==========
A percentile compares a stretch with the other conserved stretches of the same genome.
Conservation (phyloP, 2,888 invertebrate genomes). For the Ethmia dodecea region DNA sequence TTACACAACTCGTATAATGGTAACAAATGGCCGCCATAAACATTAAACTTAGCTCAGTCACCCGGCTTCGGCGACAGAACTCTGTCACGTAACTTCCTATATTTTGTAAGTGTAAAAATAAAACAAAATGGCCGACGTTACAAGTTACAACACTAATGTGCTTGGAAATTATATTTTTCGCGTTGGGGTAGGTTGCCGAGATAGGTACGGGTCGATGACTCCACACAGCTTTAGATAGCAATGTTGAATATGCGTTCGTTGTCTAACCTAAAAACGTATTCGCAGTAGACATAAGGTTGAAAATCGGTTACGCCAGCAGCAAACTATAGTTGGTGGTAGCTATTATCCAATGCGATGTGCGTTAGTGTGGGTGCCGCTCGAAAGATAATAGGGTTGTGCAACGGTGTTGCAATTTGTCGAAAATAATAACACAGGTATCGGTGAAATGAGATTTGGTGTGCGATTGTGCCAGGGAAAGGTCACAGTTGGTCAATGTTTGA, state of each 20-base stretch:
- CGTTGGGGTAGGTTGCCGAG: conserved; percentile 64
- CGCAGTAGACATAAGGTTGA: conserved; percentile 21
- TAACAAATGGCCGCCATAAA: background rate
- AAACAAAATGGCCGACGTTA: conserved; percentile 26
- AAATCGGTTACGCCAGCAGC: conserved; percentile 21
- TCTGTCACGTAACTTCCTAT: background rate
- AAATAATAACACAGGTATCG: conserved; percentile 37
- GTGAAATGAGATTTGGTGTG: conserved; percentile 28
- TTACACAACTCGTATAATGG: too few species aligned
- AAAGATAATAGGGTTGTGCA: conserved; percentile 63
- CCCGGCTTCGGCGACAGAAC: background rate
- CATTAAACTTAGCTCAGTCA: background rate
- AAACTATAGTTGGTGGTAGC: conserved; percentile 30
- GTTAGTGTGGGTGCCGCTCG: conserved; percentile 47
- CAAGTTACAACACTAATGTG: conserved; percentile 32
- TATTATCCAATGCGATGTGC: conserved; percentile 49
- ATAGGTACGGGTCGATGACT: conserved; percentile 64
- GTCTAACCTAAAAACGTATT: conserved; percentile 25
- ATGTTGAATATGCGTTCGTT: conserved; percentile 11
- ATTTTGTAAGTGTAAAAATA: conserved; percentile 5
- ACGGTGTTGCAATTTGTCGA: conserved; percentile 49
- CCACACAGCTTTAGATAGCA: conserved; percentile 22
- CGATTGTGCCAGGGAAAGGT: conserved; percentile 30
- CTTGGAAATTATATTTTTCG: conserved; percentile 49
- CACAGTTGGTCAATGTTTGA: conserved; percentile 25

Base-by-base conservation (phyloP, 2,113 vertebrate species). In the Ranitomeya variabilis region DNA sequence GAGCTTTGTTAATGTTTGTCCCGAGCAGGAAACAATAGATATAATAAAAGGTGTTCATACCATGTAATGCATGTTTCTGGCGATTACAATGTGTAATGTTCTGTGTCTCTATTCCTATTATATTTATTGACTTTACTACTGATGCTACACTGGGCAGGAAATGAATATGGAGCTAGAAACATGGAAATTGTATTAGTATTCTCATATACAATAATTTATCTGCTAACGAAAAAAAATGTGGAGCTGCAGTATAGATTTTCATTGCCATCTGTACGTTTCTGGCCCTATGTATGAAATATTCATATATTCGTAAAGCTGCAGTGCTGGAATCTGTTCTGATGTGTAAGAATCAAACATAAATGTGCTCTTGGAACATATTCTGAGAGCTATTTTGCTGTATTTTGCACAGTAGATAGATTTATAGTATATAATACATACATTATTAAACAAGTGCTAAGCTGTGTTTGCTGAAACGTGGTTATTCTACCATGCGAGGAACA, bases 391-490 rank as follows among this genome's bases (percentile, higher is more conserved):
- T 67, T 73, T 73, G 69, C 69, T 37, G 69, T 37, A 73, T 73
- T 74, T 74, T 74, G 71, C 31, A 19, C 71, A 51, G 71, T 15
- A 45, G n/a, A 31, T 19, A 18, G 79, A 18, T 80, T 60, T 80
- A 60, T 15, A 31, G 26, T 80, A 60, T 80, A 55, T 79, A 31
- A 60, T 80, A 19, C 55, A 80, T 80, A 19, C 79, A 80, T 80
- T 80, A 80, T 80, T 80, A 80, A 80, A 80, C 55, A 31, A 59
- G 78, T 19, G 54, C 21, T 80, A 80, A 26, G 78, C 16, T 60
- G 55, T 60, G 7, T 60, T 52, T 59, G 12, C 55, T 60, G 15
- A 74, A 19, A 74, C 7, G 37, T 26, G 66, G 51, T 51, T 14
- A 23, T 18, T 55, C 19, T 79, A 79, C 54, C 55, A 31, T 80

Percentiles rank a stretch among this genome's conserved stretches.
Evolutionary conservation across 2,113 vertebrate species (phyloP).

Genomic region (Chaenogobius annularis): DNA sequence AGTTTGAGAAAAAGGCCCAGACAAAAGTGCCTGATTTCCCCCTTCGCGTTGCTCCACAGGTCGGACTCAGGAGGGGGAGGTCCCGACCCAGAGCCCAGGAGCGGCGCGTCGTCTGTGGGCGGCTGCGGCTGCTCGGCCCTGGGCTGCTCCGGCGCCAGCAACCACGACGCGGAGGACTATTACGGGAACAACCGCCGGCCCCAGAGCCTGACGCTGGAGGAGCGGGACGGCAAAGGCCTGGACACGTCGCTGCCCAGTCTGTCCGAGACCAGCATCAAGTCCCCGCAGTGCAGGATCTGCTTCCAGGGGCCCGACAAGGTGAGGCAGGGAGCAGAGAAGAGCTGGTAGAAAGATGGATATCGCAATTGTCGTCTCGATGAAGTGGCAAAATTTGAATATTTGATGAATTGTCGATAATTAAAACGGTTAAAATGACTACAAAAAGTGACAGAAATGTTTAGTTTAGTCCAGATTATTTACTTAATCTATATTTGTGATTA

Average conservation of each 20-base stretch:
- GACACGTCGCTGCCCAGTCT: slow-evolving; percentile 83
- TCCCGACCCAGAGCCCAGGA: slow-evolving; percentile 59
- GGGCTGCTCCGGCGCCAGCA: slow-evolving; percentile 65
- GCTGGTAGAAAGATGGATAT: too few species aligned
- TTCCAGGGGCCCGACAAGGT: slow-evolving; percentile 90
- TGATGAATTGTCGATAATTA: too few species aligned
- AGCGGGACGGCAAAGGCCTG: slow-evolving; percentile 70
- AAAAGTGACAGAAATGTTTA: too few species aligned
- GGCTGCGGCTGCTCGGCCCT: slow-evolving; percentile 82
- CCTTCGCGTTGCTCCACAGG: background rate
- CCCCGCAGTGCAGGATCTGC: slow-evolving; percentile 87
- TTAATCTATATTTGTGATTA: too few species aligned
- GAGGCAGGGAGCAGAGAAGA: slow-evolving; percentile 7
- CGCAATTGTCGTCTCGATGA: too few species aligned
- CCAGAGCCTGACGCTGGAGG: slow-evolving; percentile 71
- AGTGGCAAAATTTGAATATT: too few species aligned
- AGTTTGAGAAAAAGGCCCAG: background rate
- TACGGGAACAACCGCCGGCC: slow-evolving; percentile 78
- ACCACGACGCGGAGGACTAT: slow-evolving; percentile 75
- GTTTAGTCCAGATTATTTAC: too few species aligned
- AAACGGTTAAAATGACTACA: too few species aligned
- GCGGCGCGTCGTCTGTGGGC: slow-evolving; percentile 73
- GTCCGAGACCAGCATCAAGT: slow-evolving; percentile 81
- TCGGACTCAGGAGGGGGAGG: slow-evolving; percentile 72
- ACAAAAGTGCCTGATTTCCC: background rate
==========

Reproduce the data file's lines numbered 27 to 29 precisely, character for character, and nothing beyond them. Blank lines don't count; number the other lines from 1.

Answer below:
- CACAGTTGGTCAATGTTTGA: conserved; percentile 25

Base-by-base conservation (phyloP, 2,113 vertebrate species). In the Ranitomeya variabilis region DNA sequence GAGCTTTGTTAATGTTTGTCCCGAGCAGGAAACAATAGATATAATAAAAGGTGTTCATACCATGTAATGCATGTTTCTGGCGATTACAATGTGTAATGTTCTGTGTCTCTATTCCTATTATATTTATTGACTTTACTACTGATGCTACACTGGGCAGGAAATGAATATGGAGCTAGAAACATGGAAATTGTATTAGTATTCTCATATACAATAATTTATCTGCTAACGAAAAAAAATGTGGAGCTGCAGTATAGATTTTCATTGCCATCTGTACGTTTCTGGCCCTATGTATGAAATATTCATATATTCGTAAAGCTGCAGTGCTGGAATCTGTTCTGATGTGTAAGAATCAAACATAAATGTGCTCTTGGAACATATTCTGAGAGCTATTTTGCTGTATTTTGCACAGTAGATAGATTTATAGTATATAATACATACATTATTAAACAAGTGCTAAGCTGTGTTTGCTGAAACGTGGTTATTCTACCATGCGAGGAACA, bases 391-490 rank as follows among this genome's bases (percentile, higher is more conserved):
- T 67, T 73, T 73, G 69, C 69, T 37, G 69, T 37, A 73, T 73